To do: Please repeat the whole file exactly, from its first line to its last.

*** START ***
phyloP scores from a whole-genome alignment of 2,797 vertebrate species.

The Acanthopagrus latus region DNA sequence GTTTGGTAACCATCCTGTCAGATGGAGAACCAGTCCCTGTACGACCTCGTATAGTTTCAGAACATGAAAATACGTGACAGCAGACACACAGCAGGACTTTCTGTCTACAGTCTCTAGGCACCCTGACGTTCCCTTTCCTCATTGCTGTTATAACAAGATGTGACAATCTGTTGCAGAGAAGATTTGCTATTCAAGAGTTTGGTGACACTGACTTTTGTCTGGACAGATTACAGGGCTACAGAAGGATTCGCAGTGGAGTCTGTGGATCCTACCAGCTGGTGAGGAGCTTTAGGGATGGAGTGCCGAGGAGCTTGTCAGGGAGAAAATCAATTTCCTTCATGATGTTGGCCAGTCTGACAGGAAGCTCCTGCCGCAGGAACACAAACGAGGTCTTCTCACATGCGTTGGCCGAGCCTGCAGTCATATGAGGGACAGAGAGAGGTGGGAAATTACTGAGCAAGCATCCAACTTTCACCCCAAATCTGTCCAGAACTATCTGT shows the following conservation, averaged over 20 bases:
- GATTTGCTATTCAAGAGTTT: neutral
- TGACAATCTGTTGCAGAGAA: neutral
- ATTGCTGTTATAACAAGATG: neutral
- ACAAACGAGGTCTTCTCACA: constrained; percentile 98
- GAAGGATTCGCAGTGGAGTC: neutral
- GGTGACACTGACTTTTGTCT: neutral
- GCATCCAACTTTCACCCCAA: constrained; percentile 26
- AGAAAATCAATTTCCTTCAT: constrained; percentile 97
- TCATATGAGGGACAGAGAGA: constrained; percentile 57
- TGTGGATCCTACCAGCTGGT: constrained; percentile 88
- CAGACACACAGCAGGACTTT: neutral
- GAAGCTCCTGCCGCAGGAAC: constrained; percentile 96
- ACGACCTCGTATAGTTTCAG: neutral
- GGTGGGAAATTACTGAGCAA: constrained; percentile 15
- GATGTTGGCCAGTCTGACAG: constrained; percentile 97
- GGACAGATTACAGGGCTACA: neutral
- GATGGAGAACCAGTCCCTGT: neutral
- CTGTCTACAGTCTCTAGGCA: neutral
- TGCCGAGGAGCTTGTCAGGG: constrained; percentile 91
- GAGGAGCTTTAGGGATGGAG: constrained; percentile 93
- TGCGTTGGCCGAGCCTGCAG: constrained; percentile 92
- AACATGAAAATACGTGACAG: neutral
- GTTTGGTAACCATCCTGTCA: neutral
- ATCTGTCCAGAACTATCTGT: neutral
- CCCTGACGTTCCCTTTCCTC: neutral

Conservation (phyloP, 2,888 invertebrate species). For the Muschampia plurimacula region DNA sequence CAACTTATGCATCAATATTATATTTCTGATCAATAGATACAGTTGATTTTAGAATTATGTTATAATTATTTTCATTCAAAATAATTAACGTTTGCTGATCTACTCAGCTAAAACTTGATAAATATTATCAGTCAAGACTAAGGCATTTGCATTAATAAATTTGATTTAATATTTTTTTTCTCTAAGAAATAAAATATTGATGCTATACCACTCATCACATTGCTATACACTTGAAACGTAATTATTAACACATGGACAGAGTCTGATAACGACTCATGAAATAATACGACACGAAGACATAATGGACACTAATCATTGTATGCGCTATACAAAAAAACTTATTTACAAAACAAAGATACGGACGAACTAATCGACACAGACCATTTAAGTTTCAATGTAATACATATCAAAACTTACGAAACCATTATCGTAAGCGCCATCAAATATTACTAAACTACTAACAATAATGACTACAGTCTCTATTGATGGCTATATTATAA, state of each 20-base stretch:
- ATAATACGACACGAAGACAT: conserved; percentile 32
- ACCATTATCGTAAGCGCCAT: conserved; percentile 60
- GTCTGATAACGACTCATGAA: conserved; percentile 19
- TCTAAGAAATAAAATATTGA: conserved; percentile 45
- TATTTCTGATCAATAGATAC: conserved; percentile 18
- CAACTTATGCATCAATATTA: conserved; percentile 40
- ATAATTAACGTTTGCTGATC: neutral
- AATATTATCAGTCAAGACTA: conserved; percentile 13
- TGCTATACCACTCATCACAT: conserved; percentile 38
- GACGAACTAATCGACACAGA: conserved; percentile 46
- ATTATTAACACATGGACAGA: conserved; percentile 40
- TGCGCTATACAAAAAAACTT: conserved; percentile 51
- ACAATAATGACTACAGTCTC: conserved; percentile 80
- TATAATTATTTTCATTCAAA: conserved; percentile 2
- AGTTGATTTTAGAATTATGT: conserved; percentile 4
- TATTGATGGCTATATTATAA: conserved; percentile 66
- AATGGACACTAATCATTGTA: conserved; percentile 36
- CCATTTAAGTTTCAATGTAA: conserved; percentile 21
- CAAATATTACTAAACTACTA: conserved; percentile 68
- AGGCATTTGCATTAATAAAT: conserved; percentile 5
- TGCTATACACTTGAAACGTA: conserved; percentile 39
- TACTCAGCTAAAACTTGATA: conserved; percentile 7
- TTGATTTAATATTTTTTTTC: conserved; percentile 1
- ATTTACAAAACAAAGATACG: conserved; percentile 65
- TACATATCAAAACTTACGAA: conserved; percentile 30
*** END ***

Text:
phyloP scores from a whole-genome alignment of 2,797 vertebrate species.

The Acanthopagrus latus region DNA sequence GTTTGGTAACCATCCTGTCAGATGGAGAACCAGTCCCTGTACGACCTCGTATAGTTTCAGAACATGAAAATACGTGACAGCAGACACACAGCAGGACTTTCTGTCTACAGTCTCTAGGCACCCTGACGTTCCCTTTCCTCATTGCTGTTATAACAAGATGTGACAATCTGTTGCAGAGAAGATTTGCTATTCAAGAGTTTGGTGACACTGACTTTTGTCTGGACAGATTACAGGGCTACAGAAGGATTCGCAGTGGAGTCTGTGGATCCTACCAGCTGGTGAGGAGCTTTAGGGATGGAGTGCCGAGGAGCTTGTCAGGGAGAAAATCAATTTCCTTCATGATGTTGGCCAGTCTGACAGGAAGCTCCTGCCGCAGGAACACAAACGAGGTCTTCTCACATGCGTTGGCCGAGCCTGCAGTCATATGAGGGACAGAGAGAGGTGGGAAATTACTGAGCAAGCATCCAACTTTCACCCCAAATCTGTCCAGAACTATCTGT shows the following conservation, averaged over 20 bases:
- GATTTGCTATTCAAGAGTTT: neutral
- TGACAATCTGTTGCAGAGAA: neutral
- ATTGCTGTTATAACAAGATG: neutral
- ACAAACGAGGTCTTCTCACA: constrained; percentile 98
- GAAGGATTCGCAGTGGAGTC: neutral
- GGTGACACTGACTTTTGTCT: neutral
- GCATCCAACTTTCACCCCAA: constrained; percentile 26
- AGAAAATCAATTTCCTTCAT: constrained; percentile 97
- TCATATGAGGGACAGAGAGA: constrained; percentile 57
- TGTGGATCCTACCAGCTGGT: constrained; percentile 88
- CAGACACACAGCAGGACTTT: neutral
- GAAGCTCCTGCCGCAGGAAC: constrained; percentile 96
- ACGACCTCGTATAGTTTCAG: neutral
- GGTGGGAAATTACTGAGCAA: constrained; percentile 15
- GATGTTGGCCAGTCTGACAG: constrained; percentile 97
- GGACAGATTACAGGGCTACA: neutral
- GATGGAGAACCAGTCCCTGT: neutral
- CTGTCTACAGTCTCTAGGCA: neutral
- TGCCGAGGAGCTTGTCAGGG: constrained; percentile 91
- GAGGAGCTTTAGGGATGGAG: constrained; percentile 93
- TGCGTTGGCCGAGCCTGCAG: constrained; percentile 92
- AACATGAAAATACGTGACAG: neutral
- GTTTGGTAACCATCCTGTCA: neutral
- ATCTGTCCAGAACTATCTGT: neutral
- CCCTGACGTTCCCTTTCCTC: neutral

Conservation (phyloP, 2,888 invertebrate species). For the Muschampia plurimacula region DNA sequence CAACTTATGCATCAATATTATATTTCTGATCAATAGATACAGTTGATTTTAGAATTATGTTATAATTATTTTCATTCAAAATAATTAACGTTTGCTGATCTACTCAGCTAAAACTTGATAAATATTATCAGTCAAGACTAAGGCATTTGCATTAATAAATTTGATTTAATATTTTTTTTCTCTAAGAAATAAAATATTGATGCTATACCACTCATCACATTGCTATACACTTGAAACGTAATTATTAACACATGGACAGAGTCTGATAACGACTCATGAAATAATACGACACGAAGACATAATGGACACTAATCATTGTATGCGCTATACAAAAAAACTTATTTACAAAACAAAGATACGGACGAACTAATCGACACAGACCATTTAAGTTTCAATGTAATACATATCAAAACTTACGAAACCATTATCGTAAGCGCCATCAAATATTACTAAACTACTAACAATAATGACTACAGTCTCTATTGATGGCTATATTATAA, state of each 20-base stretch:
- ATAATACGACACGAAGACAT: conserved; percentile 32
- ACCATTATCGTAAGCGCCAT: conserved; percentile 60
- GTCTGATAACGACTCATGAA: conserved; percentile 19
- TCTAAGAAATAAAATATTGA: conserved; percentile 45
- TATTTCTGATCAATAGATAC: conserved; percentile 18
- CAACTTATGCATCAATATTA: conserved; percentile 40
- ATAATTAACGTTTGCTGATC: neutral
- AATATTATCAGTCAAGACTA: conserved; percentile 13
- TGCTATACCACTCATCACAT: conserved; percentile 38
- GACGAACTAATCGACACAGA: conserved; percentile 46
- ATTATTAACACATGGACAGA: conserved; percentile 40
- TGCGCTATACAAAAAAACTT: conserved; percentile 51
- ACAATAATGACTACAGTCTC: conserved; percentile 80
- TATAATTATTTTCATTCAAA: conserved; percentile 2
- AGTTGATTTTAGAATTATGT: conserved; percentile 4
- TATTGATGGCTATATTATAA: conserved; percentile 66
- AATGGACACTAATCATTGTA: conserved; percentile 36
- CCATTTAAGTTTCAATGTAA: conserved; percentile 21
- CAAATATTACTAAACTACTA: conserved; percentile 68
- AGGCATTTGCATTAATAAAT: conserved; percentile 5
- TGCTATACACTTGAAACGTA: conserved; percentile 39
- TACTCAGCTAAAACTTGATA: conserved; percentile 7
- TTGATTTAATATTTTTTTTC: conserved; percentile 1
- ATTTACAAAACAAAGATACG: conserved; percentile 65
- TACATATCAAAACTTACGAA: conserved; percentile 30